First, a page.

What's Cool In Road Cycling

Changing up Strength Training for Riding Season

With the better weather and some easing of pandemic restrictions, going outside and riding to our heart’s content is both necessary and fun. But now is NOT the time to ditch your strength training. Here’s why and how you should be looking to turn UP your strength training as riding season swings into force.

Marcel Kittle – Max Strength work

If you’ve been following the ideas laid out here in the Toolbox pieces over the last 6 months or so, you’re most likely at the point where you can FEEL the increase in either your power on the bike, or your ability to stay strong for longer from your on-bike work. It is incredibly tempting to ditch the weights and focus solely on getting outside to ride. Hey, you can already feel and see the differences on the bike, so why continue?

Much akin to riders boosting their FTP and feeling better dropping the hammer, this feeling of strength often leads riders astray from “polishing up” their fitness and abilities, as they skip out on the top end/ heavier work for which they’ve worked so hard to prime the body.

Examples of these workout foci include for on-bike:

  • Power Starts (10-15 second starts jumping out of the saddle and working to spin up the gearing with small ring up front, 14-16 gearing in the back)
  • 20-120 second ALL OUTS with incomplete rest (geared to help improve enzymatic availability for these efforts, along with maximum power capacity

Examples of these workouts include for off-bike:

  • Max Strength work including 1-2 sets of 2, 3, 4, or 5 repetitions at an RPE of 8-9)
  • Explosive strength work, such as short sets Russian Kettlebell Swings, Hang High Cleans, Explosive push-ups, and Explosive seated rows


pez fleche
PEZ on-bike power climb

Guidelines for programming

While including these in your weekly training can have a huge positive impact on your abilities, trying to do too much can lead you to overreaching, and even mid-season burnout. Each of these workouts would count as a Development session, meaning, for their respective kinds of training (on-bike, strength) these sessions take some of the biggest tolls on the body when compared to other workouts. With this in mind, we’ll want to plan these sessions into each week with a few guiding rules.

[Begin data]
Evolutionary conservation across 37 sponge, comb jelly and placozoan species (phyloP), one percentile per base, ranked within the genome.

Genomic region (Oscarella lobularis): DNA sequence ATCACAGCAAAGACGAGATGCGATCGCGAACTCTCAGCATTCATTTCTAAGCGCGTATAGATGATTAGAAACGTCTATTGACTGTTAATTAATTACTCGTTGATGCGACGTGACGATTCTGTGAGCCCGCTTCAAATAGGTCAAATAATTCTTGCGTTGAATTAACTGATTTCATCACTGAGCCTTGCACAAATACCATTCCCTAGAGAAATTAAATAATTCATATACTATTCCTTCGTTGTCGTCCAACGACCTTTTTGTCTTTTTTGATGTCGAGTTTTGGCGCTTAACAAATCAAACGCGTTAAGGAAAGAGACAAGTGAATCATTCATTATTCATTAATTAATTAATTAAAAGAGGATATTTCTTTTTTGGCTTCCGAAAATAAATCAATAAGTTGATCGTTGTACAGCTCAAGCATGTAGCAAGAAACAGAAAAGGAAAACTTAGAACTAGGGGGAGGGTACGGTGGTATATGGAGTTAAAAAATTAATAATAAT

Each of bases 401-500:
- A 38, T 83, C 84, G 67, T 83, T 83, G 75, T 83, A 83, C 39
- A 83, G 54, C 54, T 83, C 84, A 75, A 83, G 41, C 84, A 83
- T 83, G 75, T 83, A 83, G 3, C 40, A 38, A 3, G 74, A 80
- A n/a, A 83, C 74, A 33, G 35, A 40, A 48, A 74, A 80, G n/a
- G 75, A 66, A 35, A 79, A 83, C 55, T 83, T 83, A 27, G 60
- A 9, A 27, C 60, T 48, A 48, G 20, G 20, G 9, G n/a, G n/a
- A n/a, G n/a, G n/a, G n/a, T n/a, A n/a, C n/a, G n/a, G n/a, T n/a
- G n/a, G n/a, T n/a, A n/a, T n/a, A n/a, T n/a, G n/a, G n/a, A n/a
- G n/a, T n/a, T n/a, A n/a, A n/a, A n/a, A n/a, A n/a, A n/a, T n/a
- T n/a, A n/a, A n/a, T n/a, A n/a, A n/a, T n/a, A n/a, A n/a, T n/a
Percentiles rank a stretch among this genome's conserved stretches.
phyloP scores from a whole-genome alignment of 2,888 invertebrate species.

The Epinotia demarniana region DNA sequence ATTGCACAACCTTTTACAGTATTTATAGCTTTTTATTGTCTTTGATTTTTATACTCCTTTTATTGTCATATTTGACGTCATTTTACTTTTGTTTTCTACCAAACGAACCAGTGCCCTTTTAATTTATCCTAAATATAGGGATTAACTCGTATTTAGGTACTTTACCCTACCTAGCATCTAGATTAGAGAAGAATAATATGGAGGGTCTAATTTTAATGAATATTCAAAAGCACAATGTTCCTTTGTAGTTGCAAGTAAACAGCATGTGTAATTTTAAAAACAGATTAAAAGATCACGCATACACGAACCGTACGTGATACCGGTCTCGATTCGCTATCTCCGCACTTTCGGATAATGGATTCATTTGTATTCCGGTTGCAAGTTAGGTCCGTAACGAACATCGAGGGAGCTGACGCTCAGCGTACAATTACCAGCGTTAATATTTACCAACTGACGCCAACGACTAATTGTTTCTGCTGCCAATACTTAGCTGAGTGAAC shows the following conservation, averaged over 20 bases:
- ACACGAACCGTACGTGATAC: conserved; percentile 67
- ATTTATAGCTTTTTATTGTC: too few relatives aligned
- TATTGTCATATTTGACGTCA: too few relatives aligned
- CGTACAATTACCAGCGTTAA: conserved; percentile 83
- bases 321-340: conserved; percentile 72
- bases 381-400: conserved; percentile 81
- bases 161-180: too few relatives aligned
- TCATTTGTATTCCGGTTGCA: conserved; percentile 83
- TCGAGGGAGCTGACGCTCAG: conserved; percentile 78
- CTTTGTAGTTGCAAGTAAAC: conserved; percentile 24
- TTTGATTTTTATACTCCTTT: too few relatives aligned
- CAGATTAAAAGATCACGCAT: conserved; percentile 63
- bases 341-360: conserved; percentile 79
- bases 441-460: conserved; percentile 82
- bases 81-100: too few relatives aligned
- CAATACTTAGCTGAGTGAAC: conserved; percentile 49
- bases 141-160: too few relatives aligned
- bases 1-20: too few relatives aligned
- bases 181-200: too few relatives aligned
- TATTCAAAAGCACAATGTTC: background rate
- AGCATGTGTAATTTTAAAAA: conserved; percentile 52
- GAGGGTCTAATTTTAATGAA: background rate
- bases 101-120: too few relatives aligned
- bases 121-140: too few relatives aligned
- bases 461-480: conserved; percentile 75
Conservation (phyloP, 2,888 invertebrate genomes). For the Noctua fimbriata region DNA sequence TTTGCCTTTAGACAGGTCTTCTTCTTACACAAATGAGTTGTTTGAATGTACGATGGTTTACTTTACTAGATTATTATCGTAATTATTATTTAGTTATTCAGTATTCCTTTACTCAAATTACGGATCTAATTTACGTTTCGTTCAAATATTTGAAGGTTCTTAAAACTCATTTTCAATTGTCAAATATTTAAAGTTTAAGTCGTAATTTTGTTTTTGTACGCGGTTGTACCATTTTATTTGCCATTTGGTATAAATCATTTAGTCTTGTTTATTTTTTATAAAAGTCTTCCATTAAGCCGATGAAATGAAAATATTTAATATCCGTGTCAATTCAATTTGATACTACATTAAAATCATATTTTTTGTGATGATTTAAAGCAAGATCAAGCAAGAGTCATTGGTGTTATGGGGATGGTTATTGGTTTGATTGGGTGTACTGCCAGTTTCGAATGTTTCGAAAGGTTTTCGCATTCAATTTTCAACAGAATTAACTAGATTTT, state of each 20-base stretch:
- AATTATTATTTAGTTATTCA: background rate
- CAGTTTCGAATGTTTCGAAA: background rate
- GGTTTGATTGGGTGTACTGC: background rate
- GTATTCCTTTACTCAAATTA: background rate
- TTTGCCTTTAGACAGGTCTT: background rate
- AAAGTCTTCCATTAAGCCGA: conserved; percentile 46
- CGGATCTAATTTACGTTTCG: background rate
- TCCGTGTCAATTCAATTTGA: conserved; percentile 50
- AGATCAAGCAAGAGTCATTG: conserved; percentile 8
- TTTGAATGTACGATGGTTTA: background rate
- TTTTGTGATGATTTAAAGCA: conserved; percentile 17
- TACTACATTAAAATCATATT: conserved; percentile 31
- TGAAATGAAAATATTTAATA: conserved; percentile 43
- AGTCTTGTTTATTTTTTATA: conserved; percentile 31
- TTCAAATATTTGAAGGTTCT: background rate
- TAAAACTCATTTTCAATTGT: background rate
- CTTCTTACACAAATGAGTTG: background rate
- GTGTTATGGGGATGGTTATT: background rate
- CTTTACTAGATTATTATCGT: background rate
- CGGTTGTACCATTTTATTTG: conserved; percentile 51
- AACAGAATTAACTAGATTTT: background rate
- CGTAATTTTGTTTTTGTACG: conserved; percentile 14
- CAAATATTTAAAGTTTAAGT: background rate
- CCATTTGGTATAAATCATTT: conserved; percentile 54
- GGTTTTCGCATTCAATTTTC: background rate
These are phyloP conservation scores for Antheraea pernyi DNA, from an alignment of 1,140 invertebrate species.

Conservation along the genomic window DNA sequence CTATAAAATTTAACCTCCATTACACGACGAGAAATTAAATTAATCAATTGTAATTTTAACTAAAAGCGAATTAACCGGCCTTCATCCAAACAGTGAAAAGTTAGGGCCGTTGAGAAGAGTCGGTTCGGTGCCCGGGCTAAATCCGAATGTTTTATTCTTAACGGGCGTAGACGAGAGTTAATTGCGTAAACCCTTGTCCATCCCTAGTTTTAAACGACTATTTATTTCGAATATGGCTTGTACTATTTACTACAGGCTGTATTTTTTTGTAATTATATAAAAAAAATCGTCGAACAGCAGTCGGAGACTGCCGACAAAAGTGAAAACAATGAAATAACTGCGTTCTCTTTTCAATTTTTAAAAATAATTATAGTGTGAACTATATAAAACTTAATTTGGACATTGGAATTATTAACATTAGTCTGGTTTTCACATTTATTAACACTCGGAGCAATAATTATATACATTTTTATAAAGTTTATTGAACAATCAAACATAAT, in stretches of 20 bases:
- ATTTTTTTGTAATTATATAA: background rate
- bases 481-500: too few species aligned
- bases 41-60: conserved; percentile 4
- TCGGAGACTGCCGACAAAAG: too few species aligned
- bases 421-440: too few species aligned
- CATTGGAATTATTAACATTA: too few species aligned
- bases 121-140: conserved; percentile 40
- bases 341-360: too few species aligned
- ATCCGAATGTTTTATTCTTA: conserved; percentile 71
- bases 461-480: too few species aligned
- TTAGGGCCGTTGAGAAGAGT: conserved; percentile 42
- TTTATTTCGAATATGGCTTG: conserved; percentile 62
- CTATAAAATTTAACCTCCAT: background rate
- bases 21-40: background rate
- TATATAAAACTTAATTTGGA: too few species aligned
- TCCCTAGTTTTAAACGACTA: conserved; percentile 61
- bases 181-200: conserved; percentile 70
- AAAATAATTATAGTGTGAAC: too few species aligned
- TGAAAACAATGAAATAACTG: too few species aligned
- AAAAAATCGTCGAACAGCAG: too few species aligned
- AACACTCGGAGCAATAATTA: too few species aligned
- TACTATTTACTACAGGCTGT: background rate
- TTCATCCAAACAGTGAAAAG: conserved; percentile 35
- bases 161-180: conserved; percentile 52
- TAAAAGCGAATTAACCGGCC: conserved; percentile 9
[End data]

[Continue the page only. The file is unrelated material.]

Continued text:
Development days should be preceded by movement days/ recovery days
Programming the harder training days after a lighter day/ one with very little training stress, helps to “prime the pump” so to speak, as it will allow you to come into the development day training with a much better training status. But beware! These Easy days MUST be just that!


If you are performing Development in one aspect, the following workout in the other discipline should be a short stimulation session
This is where many endurance athletes push too hard, and thus lose fitness. Every training you do cannot be a development session, and in order to build fitness, we need easy days, and stimulation days. Stimulation days are those that are just hard enough to stimulate, or continue the desired adaptations from the training session, but which don’t take long periods to recover from.

Example: if today is Tuesday, and you performed your Development session (Max Strength/ Explosive Strength) session for your strength training, Wednesdays on-bike workout could be a 75-90 minute Sweet Spot workout, Low Cadence Tempo workout, or VO2 Max workout (with 1 to 1.5-2.0 work to rest ratio) with a total TSS of 100-150 for the intermediate and advanced rider.


Choose 1 main, and 1 minor focus for each 3-8 week training block

We can’t please (train) everybody. There is immense power in focus. You can’t train everything well all at once, so don’t try to train every system at once. You just end up too tired overall to stimulate and train each system optimally. Instead, focus on one system, hit it hard, and allow yourself to recover properly before moving onto the next system.

Think of your training blocks having just 2 foci as me wearing a pair of stilettos. And now think about your training block of trying to train 3-4 things at once, like me wearing a pair of Loafers. I’m a pretty big guy, weighing over 80kg right now. How painful would it be for me to step on your foot with the heel of the stiletto? It would probably pierce through if you were barefoot. And how painful would it be if I stepped on your foot with the heel of the loafer? It certainly wouldn’t be pleasant, but as soon as I stepped off you’d feel better, even if you were barefoot. Your focusing down in your training for blocks of 3-8 weeks of time will help you maximize your returns, and allow you to see far better results.

Zakarin solo climb hammer


Think of the hard work you’ve put into strength training over the winter and spring as the foundation for prime time riding season. It has set the stage and now is the time to put it into action on the bike and really make the big gains. A few key and specific workouts can do the trick.

At the same time, be careful how you do it. Don’t spread your energy out trying to do everything at once. Like multi-tasking in life, that never works well because our attention and energy are spread too thinly, so we’re never giving our true best. Pick a system and make that your prime focus for each training block.

Until next time, remember to train smarter, not harder, because it’s all about YOU!

Like what you read? Hated it?
Is there a topic on strength training/training you’re interested in that you’d like to have covered?

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